No. 13: Weekly Edit

In 3... 2... 1... we are live!

November 30, 2020
Fire Ant

If you were paying attention to the North American Black Friday sales figures this weekend, you’ll know that the total volume of e-commerce orders literally exploded on a YoY basis. And these reported figures don’t even include the sales that will be generated today for Cyber Monday. 

It’s hard to predict the permanency of the new purchasing behaviours that consumers have demonstrated during this pandemic. We’ll find out in time what sticks and what doesn’t. But regardless of whether the momentum eventually subsides, what we do know is that in 2020, a huge chunk of people in North America have finally experimented with e-commerce in its fullest form. Consumers have tested the digital capabilities of merchants to the limit — with some buyers happy with the experience they were met with, and with others yearning for much more.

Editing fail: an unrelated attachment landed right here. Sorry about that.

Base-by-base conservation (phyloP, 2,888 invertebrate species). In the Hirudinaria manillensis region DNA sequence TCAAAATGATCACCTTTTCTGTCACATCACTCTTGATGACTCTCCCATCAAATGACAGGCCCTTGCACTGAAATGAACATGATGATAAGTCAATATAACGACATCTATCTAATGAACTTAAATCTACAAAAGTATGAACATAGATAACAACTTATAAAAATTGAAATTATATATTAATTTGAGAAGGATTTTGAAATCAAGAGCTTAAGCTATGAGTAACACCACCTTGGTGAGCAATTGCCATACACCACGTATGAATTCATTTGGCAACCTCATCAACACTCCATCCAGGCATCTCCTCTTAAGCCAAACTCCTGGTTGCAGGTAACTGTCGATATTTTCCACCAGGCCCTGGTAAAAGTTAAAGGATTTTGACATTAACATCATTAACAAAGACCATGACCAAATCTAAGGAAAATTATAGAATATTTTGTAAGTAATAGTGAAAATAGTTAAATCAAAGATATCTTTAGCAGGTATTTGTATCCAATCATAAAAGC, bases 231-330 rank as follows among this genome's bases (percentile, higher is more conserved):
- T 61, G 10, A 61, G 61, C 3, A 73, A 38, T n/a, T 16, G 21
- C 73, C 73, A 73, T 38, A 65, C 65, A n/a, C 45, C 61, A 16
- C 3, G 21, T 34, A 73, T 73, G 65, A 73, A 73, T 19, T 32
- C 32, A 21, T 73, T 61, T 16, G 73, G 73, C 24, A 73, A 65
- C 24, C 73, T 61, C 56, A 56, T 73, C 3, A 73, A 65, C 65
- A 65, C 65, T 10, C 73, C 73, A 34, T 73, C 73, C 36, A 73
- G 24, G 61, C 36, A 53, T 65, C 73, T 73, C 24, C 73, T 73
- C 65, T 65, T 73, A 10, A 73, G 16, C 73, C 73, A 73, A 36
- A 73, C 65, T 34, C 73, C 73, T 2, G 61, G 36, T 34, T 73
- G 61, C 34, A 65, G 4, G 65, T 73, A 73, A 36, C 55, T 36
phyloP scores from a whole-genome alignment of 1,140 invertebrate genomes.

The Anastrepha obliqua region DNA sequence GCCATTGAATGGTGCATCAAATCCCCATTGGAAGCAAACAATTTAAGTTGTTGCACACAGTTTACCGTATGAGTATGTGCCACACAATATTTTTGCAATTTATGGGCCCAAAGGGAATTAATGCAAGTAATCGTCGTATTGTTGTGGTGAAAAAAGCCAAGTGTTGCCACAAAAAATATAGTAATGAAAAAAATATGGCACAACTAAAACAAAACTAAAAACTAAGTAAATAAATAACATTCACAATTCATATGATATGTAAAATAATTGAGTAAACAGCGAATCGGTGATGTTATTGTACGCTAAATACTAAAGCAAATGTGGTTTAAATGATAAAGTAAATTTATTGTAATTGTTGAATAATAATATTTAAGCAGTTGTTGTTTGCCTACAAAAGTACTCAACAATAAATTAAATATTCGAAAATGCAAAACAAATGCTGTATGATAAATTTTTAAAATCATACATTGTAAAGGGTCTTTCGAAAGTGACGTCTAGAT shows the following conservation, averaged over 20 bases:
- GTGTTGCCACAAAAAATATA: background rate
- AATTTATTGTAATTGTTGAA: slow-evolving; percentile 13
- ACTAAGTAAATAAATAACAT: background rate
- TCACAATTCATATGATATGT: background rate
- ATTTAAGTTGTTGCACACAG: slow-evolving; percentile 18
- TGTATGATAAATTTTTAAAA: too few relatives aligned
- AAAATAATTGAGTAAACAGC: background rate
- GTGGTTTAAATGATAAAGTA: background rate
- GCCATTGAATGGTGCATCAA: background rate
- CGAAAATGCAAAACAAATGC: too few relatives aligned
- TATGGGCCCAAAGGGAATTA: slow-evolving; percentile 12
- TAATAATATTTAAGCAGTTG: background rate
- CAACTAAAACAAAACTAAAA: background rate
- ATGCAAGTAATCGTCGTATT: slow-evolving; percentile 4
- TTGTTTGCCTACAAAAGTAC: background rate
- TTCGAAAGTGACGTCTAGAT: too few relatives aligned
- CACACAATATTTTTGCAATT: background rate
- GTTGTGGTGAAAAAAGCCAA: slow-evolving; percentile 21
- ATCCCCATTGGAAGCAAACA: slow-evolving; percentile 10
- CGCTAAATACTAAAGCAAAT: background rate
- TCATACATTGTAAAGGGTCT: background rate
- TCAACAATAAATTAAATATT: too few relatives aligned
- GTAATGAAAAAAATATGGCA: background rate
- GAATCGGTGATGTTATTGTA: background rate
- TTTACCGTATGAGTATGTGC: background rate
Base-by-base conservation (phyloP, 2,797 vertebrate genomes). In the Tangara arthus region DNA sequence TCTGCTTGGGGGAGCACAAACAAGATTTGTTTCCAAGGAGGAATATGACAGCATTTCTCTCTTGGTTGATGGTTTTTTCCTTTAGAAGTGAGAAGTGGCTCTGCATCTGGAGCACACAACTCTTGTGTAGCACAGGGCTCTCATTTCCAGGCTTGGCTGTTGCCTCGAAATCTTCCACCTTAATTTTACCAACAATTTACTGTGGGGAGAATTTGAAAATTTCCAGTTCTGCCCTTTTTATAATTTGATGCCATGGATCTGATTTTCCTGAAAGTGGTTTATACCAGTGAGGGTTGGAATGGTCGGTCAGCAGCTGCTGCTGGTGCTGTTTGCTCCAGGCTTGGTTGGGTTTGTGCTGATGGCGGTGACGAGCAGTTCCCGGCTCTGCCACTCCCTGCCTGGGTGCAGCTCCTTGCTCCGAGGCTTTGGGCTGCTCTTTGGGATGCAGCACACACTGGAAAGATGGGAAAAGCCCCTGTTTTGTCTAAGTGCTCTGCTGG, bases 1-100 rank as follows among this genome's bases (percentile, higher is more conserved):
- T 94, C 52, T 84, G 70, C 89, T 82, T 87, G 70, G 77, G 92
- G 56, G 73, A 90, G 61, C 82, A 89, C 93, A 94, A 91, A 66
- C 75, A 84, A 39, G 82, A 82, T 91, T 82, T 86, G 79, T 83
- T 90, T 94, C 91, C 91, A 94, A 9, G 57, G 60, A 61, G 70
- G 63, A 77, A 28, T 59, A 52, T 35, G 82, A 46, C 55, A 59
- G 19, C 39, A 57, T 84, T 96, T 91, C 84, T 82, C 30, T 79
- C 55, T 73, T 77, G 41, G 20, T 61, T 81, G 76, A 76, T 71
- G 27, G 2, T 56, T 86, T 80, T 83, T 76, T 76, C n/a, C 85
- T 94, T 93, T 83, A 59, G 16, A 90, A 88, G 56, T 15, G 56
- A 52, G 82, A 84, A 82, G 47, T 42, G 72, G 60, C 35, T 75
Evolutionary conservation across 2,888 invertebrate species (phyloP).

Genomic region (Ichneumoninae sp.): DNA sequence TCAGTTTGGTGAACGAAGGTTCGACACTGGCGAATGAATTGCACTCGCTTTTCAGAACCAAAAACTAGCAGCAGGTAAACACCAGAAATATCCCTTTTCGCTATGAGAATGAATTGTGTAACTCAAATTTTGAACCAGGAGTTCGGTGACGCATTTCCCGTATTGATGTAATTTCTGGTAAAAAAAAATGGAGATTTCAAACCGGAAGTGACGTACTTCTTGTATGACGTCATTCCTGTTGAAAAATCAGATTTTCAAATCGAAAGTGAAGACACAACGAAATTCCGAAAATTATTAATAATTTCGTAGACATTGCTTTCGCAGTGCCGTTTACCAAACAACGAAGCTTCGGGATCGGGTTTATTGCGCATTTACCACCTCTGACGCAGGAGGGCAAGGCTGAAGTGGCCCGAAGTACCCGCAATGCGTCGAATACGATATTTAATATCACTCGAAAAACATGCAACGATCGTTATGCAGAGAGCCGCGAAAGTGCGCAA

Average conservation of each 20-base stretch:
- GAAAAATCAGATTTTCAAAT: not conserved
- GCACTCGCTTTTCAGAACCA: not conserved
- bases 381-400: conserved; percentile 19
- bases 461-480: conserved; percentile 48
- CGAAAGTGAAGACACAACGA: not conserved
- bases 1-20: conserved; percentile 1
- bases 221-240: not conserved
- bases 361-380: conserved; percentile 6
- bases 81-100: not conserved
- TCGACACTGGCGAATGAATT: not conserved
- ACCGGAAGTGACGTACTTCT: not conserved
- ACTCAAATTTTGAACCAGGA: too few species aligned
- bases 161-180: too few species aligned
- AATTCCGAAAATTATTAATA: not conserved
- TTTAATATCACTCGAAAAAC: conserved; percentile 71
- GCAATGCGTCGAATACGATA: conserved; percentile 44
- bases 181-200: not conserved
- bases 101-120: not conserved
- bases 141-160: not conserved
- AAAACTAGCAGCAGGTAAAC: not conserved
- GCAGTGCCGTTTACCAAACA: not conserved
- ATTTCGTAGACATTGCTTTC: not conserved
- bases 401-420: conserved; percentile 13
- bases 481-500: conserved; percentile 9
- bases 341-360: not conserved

In order to maintain the progress made this year around digital commerce penetration, merchants will need to continue investing in their core online capabilities while also giving customers new reasons to keep coming back, especially in a world that eventually finds its way back to “normal” with physical stores fully re-opened. Speed and convenience will be reason enough for many consumers to continue relying on e-commerce for their shopping needs — as opposed to physical retail — and merchants will continue to invest in their fulfillment capabilities accordingly to meet consumer demand. But as it relates to experience in general and getting customers excited about purchasing goods online, merchants will need to invest heavily in new technologies and business models that put the concept of community front and centre. And there’s no technology more poised to deliver on community-driven shopping experiences through the internet than livestreaming.